Barbeques and steaks on a sunny afternoon – it doesn’t get more ‘Aussie’ than that! However, in recent years, we have received mixed messages as to whether red meat is good, or bad, for long term health.
Food experts believe red meat belongs comfortably within a healthy diet, and here are five convincing reasons why.
Red meat is undeniably the king of iron – a mineral involved in healthy red blood cell development and oxygen transportation throughout the body. Inadequate dietary intake of iron can result in anaemia, with symptoms including lethargy, weakness, poor exercise tolerance, loss of appetite, headaches and dizziness, and pallor (i.e. appearing pale and ‘drained’).
There are two different types of dietary iron – haem and non-haem. Red meat, as well as poultry and fish, contain haem iron – a form of iron that is absorbed and used well by the body. Plant foods, such as soy, nuts and seeds, legumes and spinach contain non-haem iron - which is not absorbed well by the body.
Dietary iron intake is particularly important for ‘at risk’ groups, including infants and toddlers, menstruating and pregnant women, and the elderly. According to the Medical Journal of Australia and The Australian Bureau of Statistics, approximately 6% of toddlers, 10% of menstruating women, 11% of pregnant women, and 2-3% of persons aged 65 years and over, have iron deficiency anaemia.
With red meat providing 50% more haem iron than equivalent portions of poultry and fish, there is good reason to include it in your weekly diet – particularly if you belong to one of the above population groups. In fact, a 200g portion of red meat can meet over 80% of an adult male’s daily iron requirement, and 40% of an adult female’s requirements.
If you have a sluggish immune system, zinc deficiency may be the cause. Zinc is an important mineral with many roles to play, including immune function, wound healing and collagen synthesis, carbohydrate and protein metabolism, reproductive health and thyroid function. Experts in Human Nutrition, such as Assoc Professor Samman from the University of Sydney, predict that zinc intakes are ‘too low’ amongst Australians. Some reports even suggest 65% of men and 85% of women are at risk of zinc deficiency.
Lean red meat is one of the best ‘everyday’ dietary sources of zinc – if we assume oysters and offal are saved for special occasions! In fact, red meat has double to triple the zinc content of poultry and eggs. A single serve of fillet steak (150g) will satisfy the daily zinc requirement for women, and 85% of the daily requirement for men. Vegetarians and vegans are at risk of zinc deficiency, and will need to consume 50% more zinc from plant sources, such as wholegrains, legumes, nuts and seeds.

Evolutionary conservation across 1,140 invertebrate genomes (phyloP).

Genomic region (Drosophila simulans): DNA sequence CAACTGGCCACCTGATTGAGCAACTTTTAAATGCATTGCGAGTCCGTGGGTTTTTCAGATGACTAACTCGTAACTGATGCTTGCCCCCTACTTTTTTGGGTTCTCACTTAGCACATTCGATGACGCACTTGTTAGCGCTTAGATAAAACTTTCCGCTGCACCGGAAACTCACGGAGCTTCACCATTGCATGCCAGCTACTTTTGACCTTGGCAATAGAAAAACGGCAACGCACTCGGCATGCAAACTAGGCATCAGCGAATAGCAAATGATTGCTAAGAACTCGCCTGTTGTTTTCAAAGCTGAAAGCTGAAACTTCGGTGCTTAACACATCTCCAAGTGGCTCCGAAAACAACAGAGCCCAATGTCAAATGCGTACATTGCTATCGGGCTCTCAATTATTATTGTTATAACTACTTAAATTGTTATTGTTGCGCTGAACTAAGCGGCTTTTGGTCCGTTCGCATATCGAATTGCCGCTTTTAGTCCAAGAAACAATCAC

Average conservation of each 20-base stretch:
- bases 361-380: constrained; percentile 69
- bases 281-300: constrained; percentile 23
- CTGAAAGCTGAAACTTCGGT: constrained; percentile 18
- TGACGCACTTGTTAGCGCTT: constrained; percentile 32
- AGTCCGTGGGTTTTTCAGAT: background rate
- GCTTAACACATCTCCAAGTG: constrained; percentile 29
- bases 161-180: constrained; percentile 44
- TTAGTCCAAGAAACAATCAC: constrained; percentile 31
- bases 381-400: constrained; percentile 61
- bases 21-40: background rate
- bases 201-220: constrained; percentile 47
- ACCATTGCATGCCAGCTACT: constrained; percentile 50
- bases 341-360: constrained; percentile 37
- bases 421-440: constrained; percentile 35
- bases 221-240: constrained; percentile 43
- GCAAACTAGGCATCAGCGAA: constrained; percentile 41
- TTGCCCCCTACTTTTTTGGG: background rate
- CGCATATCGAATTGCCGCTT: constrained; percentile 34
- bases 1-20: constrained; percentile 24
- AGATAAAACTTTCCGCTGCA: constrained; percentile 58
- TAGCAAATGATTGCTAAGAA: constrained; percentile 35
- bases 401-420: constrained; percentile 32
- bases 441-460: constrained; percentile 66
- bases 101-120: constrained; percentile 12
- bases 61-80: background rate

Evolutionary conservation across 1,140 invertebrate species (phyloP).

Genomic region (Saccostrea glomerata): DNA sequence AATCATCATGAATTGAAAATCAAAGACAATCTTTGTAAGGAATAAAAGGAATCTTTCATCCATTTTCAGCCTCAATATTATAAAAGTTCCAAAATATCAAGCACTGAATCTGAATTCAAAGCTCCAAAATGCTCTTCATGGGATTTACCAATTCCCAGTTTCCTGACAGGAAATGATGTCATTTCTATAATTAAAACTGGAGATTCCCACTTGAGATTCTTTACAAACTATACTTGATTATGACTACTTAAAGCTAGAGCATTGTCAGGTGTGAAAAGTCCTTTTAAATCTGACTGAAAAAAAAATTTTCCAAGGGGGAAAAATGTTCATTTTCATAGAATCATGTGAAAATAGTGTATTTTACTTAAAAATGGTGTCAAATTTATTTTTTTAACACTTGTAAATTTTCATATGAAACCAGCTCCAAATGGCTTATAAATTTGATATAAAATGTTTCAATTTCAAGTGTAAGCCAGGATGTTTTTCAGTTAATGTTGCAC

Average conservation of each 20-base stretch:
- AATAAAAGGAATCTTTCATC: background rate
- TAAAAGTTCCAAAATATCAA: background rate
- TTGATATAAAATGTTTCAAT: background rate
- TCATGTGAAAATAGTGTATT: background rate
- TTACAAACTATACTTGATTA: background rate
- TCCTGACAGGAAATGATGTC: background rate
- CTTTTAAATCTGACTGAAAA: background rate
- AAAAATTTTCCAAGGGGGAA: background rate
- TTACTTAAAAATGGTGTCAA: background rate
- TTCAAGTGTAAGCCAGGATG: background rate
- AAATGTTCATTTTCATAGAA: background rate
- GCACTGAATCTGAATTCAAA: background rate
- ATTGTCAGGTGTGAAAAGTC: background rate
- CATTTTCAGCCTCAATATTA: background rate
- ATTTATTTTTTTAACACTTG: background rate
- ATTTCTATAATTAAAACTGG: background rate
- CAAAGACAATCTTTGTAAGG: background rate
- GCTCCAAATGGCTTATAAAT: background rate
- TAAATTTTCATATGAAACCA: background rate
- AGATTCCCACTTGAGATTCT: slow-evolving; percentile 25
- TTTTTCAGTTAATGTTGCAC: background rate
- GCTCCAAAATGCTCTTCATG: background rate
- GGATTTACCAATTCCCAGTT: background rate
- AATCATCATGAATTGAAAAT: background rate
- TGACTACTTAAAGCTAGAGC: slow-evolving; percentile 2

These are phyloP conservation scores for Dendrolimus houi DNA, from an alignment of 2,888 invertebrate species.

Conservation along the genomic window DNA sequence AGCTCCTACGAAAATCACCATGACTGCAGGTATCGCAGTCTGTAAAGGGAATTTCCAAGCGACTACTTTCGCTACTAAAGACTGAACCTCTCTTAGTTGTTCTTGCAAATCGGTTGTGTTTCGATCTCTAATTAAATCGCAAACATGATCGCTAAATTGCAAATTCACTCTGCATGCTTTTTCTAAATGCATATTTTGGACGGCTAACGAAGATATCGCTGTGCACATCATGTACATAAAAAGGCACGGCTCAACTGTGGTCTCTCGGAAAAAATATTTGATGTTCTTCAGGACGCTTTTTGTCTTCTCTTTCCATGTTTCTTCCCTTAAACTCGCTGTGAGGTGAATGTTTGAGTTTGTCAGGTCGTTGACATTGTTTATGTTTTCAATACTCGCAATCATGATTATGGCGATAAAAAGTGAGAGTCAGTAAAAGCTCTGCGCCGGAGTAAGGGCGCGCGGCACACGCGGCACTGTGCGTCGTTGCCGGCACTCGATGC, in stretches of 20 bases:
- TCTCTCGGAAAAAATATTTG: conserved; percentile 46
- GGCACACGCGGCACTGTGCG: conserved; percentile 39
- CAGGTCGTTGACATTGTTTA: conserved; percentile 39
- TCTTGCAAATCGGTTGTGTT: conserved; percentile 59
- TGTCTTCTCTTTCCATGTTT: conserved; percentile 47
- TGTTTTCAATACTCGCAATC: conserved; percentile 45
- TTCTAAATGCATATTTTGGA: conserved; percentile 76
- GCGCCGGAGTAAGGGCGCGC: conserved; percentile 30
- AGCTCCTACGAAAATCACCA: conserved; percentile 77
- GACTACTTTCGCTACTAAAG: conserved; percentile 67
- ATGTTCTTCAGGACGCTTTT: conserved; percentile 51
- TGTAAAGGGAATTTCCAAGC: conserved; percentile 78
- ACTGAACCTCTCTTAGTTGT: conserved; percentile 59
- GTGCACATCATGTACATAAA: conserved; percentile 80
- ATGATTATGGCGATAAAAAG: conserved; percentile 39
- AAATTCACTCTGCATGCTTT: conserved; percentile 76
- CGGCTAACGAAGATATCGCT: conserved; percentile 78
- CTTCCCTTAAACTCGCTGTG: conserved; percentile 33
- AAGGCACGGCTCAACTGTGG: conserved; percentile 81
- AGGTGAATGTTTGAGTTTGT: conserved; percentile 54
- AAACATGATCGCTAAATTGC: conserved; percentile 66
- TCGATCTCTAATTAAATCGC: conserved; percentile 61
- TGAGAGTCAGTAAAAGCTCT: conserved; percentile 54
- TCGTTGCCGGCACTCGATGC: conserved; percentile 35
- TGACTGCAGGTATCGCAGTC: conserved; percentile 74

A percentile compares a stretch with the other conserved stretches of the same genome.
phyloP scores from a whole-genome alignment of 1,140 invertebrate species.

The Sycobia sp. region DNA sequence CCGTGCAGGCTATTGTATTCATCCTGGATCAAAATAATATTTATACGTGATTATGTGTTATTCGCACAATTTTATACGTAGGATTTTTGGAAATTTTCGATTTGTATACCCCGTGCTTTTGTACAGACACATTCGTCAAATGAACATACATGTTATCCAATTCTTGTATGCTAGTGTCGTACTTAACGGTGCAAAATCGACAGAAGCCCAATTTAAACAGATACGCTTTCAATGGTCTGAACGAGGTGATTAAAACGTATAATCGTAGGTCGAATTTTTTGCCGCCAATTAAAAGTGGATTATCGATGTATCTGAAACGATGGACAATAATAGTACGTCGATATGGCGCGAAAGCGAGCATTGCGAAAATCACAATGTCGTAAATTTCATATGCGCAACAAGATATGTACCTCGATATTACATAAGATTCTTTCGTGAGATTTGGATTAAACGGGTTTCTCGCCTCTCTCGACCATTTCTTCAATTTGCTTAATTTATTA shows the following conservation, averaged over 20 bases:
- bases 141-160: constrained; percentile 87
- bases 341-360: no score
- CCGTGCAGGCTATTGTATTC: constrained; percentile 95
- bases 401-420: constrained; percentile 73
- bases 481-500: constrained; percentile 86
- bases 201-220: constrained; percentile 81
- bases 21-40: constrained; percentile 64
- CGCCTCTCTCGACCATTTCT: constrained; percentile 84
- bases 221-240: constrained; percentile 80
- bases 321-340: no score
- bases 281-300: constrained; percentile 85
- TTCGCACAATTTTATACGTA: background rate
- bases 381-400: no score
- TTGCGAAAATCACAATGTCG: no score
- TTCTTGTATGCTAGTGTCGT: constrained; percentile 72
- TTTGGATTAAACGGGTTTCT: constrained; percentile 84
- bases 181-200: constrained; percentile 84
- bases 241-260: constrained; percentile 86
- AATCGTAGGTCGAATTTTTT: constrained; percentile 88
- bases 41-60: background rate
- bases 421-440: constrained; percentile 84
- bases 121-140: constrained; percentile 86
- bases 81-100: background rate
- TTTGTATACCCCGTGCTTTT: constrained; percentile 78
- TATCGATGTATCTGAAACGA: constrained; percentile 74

The popular CSIRO total wellbeing diet, which recommends including 200g portions of lean red meat four days per week as part of a balanced diet, has been clinically proven to assist with weight loss, compared to a standard low-fat diet. This dietary pattern also assisted with lowering cholesterol, whilst preserving kidney and bone health. The high protein content of red meat assists with satiety and reducing total daily caloric intake.
According to research by Deakin University, eating 3-4 servings of lean red meat may help to prevent and/or manage age-related decline in muscle mass, mobility, and independence. In a recent study, Deakin recruited 100 women aged 60—90 years to assess the physiological effects of progressive resistance training, with or without a diet rich in lean red meat. When compared to women in the exercise-only group, those including lean red meat had an 18 per cent greater increase in muscle strength, and gained an additional 0.5 kg of muscle mass. Women who ate red meat also experienced a 16 per cent reduction in pro-inflammatory markers linked to muscle loss and other chronic diseases.
Health professionals have warned us about the dangers of consuming processed and fatty red meats for decades. Both are high in saturated fat, and most processed meats contain high levels of salt and nitrate preservatives. Processed and fatty red meats are strongly linked with cardiovascular disease, diabetes and some types of cancer – including colorectal, pancreatic and prostate. In recent years, we have also discovered that charring, frying or using very high temperatures (i.e. BBQ) when cooking red meat can produce harmful ‘carcinogenic’ chemicals called HCA and PAH.
However, with regards to lean, uncharred, lightly cooked red meat, the evidence linking consumption to disease is thin, or lacking. This is why many dietitians and doctors continue to suggest moderate intakes of lean red meat, cooked sensibly, as part of a balanced diet rich in plant foods and antioxidants.